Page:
Ceiling paint is one of those rare paint products (along with bathroom paint) that announces right there on the label where it is supposed to be applied. Search all you want: you will not find a product designated living room paint or home office paint. As long as a few basic conditions are met, interior acrylic-latex paint knows no boundaries.
One way companies thrive is by splintering core products into specialty niche products.
This is a familiar trend, even in the home improvement industry. Is this a desire to create necessary niche products or just a desire to sell more of the same thing? It's your call.
Ordinary flat (or matte) sheen white latex paint that is not labeled ceiling paint can be applied on the ceiling. But will using ceiling paint result in a better-looking ceiling, with fewer drips and splatter along the way? In this case, it does help to pay attention to the label.
Greater Viscosity to Slow Drips, Splatter
Higher viscosity paint with more solids means that you can paint above your head and expect less dripping. Not only do drips make a mess below (no matter how clean a painter you feel you are, always use a drop cloth), they create unsightly areas on the ceiling that are difficult to fix after drying.
Other than greater thickness, or viscosity, niche ceiling paint is the same as ordinary white flat latex paint.
It may be helpful to compare two types of ceiling paint with one type of wall paint. Both types of ceiling paint surpass the wall paint in terms of viscosity, total weight per gallon, and solids by weight. In short, ceiling paint has roughly the same consistency as thinned-out honey.
|Type of Paint||Viscosity||Weight of 1 Gallon||Solids by Weight||Comments|
|Valspar Professional Interior Latex Eggshell Series||90-100 KU||10.6 pounds||45%||Valspar is an exclusive brand found at Lowe's Home Improvement.|
|Valspar Ultra Interior Flat Ceiling White Latex-Base Paint and Primer in One||96-104 KU||11.7 pounds||52%||Tip: Valspar offers a ceiling paint that changes color from light-purple to white. This helps you keep track of areas that you have already painted.|
|KiLZ Ceiling Paint - Stainblocking Paint & Primer||95-105 KU||11.3 pounds (+/-) 0.2||59.9% (+/-) 2%||Found at Home Depot stores, KILZ is a Masterchem paint brand that specializes in difficult surfaces such as concrete, decks, ceilings, and weathered wood.|
Kreb's Units (KU) are a standard of measurement for viscosity, as used by a machine called a viscometer. Viscometers measure the thickness of paint. By way of comparison, honey's viscosity begins at 2,000 centipoise, roughly equivalent to 106 KU, and ranges as high as 10,000 centipoise.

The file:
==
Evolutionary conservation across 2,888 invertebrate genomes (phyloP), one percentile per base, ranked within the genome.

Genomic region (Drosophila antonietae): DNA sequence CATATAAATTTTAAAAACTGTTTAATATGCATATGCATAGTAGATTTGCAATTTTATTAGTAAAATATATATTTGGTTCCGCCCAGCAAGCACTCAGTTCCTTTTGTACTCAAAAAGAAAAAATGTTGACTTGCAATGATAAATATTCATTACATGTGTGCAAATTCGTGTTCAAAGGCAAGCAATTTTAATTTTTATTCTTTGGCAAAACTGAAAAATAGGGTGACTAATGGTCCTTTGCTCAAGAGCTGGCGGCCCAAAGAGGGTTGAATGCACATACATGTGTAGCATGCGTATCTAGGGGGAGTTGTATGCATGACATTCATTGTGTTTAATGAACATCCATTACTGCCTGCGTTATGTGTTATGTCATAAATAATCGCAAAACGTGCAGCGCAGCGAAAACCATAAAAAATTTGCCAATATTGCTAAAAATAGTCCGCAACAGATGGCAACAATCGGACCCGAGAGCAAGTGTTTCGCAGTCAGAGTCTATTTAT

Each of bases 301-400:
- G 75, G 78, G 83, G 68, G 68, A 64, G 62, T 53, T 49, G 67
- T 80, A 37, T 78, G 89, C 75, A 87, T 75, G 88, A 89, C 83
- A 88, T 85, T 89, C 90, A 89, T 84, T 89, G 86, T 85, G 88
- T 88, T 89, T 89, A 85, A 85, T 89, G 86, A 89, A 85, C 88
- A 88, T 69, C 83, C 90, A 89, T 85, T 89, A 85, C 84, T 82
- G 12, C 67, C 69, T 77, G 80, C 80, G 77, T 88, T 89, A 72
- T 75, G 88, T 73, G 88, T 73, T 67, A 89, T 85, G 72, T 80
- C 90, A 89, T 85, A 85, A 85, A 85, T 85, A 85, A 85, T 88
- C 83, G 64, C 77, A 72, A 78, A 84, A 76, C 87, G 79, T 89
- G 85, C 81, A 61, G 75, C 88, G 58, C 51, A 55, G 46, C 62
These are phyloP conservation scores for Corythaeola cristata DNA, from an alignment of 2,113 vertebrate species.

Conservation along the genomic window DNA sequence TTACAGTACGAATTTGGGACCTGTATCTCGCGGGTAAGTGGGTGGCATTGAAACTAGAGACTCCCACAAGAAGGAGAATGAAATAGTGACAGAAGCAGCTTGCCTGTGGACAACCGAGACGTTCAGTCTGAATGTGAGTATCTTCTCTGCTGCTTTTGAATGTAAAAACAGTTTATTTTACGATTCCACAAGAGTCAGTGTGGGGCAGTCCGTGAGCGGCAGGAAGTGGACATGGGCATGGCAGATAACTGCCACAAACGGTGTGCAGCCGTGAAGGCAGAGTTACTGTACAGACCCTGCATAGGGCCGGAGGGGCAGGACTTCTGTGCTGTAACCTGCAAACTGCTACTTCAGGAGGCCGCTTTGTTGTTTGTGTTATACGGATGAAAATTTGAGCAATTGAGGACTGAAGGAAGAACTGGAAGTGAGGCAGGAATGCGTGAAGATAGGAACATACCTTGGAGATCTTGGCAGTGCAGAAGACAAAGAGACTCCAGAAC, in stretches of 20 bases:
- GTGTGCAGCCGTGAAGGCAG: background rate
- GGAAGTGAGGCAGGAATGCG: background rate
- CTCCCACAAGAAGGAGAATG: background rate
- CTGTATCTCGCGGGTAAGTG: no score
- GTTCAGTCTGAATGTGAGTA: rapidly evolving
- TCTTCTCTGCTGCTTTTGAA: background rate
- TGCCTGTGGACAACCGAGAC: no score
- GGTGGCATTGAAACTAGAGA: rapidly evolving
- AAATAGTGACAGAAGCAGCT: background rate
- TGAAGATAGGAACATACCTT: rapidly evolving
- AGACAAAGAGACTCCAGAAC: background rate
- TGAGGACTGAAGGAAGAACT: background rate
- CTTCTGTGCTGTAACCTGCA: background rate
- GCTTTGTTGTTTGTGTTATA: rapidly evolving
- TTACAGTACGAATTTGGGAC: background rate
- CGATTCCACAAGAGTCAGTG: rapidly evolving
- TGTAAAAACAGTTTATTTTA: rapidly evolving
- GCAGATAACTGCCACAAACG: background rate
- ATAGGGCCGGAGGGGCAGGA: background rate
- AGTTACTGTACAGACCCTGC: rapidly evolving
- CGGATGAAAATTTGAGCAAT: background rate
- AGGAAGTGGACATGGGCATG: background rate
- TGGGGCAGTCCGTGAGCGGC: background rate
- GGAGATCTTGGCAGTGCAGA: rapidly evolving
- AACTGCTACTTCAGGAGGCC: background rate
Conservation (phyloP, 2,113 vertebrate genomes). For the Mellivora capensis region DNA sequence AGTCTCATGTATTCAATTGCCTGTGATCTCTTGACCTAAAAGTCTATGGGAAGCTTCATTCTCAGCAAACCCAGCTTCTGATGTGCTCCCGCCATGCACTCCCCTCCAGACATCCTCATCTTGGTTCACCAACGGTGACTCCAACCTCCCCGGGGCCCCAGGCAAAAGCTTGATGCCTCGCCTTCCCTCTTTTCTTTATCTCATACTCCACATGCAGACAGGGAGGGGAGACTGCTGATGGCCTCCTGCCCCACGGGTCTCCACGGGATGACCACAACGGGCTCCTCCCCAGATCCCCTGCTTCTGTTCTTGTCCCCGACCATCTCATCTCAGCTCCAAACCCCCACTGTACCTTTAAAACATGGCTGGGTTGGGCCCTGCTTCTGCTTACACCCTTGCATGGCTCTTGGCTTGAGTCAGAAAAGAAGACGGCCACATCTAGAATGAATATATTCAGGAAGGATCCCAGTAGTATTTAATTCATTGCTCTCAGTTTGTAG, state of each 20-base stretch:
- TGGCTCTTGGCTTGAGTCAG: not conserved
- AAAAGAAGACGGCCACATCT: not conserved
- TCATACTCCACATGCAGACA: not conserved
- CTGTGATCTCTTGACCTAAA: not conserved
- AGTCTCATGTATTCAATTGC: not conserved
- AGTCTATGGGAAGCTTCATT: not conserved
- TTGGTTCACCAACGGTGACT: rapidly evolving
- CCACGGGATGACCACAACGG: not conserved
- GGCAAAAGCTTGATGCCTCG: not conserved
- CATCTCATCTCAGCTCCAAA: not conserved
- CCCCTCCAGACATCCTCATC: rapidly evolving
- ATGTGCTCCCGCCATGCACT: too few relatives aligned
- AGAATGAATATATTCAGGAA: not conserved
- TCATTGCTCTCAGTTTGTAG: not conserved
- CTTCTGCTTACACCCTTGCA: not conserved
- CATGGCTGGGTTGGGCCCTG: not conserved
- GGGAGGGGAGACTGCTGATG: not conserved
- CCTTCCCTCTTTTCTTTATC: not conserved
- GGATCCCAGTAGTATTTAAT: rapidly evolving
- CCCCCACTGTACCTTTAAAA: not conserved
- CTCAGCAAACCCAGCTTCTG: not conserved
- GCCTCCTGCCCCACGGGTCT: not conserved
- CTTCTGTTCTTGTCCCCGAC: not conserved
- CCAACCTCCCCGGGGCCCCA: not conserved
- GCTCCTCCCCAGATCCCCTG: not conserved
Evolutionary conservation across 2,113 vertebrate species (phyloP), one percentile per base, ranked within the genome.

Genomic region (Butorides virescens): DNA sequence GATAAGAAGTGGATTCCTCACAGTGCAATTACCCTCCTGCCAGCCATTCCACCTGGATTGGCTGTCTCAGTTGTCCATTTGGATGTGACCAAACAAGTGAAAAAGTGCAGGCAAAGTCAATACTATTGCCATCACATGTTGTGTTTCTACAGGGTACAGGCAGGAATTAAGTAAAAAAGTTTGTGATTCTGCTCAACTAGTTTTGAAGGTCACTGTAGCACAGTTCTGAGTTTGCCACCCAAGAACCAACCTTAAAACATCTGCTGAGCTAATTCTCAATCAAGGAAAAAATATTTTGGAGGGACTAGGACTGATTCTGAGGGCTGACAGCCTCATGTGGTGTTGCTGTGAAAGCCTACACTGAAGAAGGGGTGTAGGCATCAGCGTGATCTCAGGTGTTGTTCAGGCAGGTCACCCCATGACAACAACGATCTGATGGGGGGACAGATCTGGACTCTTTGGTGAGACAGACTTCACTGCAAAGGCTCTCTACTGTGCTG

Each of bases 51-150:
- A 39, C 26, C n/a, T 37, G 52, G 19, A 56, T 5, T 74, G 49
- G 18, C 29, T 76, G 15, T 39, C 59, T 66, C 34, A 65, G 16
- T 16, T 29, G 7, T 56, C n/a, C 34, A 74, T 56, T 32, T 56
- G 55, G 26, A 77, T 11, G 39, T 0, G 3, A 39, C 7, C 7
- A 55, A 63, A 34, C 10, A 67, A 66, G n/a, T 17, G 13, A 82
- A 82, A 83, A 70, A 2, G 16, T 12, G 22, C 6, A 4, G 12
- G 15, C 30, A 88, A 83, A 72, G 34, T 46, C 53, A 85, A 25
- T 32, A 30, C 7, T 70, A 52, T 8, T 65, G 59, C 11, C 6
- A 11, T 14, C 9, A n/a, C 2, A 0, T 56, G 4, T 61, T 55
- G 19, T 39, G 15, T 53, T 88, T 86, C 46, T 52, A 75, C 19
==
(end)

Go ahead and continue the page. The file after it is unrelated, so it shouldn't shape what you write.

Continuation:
Better at Hiding Stains
One benefit of thicker paint is its greater hiding ability. Ceilings in poorly ventilated bathrooms are prone to mildew spots. After fixing the ventilation problem with a bathroom fan or heat lamp, you can clean the mildew spots and then cover remaining stains with ceiling paint.
Should Ceiling Paint Always Be White and Flat?
Some creative homeowners want ceiling colors that are anything but white. They might even go so far as to paint the ceiling a dark color, while keeping the walls light.
Yet most homeowners want white, or near-white, ceilings. This isn't necessarily a case of limited creativity. White makes sense for your house's "sky" because anything darker acts as a visual stop. When the illusion of infinity is desired, white does a great job of depriving the eye of this visual anchor, thus letting the eye wander upward. It's only the frame of the surrounding walls, a ceiling light fixture, or a shaft of light beaming across the ceiling that breaks this illusion.
Additionally, it's guaranteed that ceiling paint's finish is flat--often the very flattest finish that the paint manufacturer produces. Any kind of glossiness, even the slight eggshell or satin sheen, shows up on ceilings far more than on walls and should be avoided.
With both factors, white color and flat finish, you can certainly find these attributes outside of ceiling paint. But purchasing the ceiling paint does mean that you do not have to hunt for and select either quality; they are already in place for you.
Should You Buy Ceiling Paint or Not?
Ceiling paint is a worthwhile purchase. Ceiling paint's slightly higher cost than wall paint, plus thick consistency and flat finish, make it useful when painting rooms. If you happen to be running your paint through a paint sprayer, this greater viscosity will mean less to you than when you are painting overhead with a roller.